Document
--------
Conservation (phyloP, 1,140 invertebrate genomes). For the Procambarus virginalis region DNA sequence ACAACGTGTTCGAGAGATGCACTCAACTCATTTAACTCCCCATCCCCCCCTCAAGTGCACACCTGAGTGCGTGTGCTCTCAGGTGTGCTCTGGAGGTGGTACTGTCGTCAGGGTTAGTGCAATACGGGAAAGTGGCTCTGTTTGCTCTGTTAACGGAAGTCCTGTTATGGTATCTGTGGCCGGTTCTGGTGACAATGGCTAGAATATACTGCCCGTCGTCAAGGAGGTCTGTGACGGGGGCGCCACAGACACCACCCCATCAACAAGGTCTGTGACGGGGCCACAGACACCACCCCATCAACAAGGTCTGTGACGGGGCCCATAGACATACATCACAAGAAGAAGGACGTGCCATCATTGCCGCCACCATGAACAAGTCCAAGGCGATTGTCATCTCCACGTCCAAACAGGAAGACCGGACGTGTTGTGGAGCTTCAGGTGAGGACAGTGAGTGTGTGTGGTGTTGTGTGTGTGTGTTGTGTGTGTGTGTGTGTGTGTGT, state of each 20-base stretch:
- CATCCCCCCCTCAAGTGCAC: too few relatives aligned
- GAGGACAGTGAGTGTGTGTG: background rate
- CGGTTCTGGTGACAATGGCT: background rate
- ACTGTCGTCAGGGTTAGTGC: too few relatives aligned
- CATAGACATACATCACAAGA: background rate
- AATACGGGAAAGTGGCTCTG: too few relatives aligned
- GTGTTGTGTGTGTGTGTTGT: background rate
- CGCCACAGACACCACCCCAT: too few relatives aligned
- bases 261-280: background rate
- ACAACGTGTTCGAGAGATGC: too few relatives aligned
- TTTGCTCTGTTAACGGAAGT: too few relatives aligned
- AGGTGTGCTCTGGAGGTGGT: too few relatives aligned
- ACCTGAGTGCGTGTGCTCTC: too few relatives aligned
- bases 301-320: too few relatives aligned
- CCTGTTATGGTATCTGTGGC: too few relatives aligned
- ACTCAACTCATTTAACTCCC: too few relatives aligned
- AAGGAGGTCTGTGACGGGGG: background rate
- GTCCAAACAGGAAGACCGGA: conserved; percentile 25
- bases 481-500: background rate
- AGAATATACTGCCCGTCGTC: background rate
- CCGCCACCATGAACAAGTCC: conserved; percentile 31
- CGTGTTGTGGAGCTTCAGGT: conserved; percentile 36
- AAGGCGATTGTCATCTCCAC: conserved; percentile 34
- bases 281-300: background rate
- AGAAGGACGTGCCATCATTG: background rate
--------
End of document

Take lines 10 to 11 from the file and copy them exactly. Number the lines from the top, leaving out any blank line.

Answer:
- bases 261-280: background rate
- ACAACGTGTTCGAGAGATGC: too few relatives aligned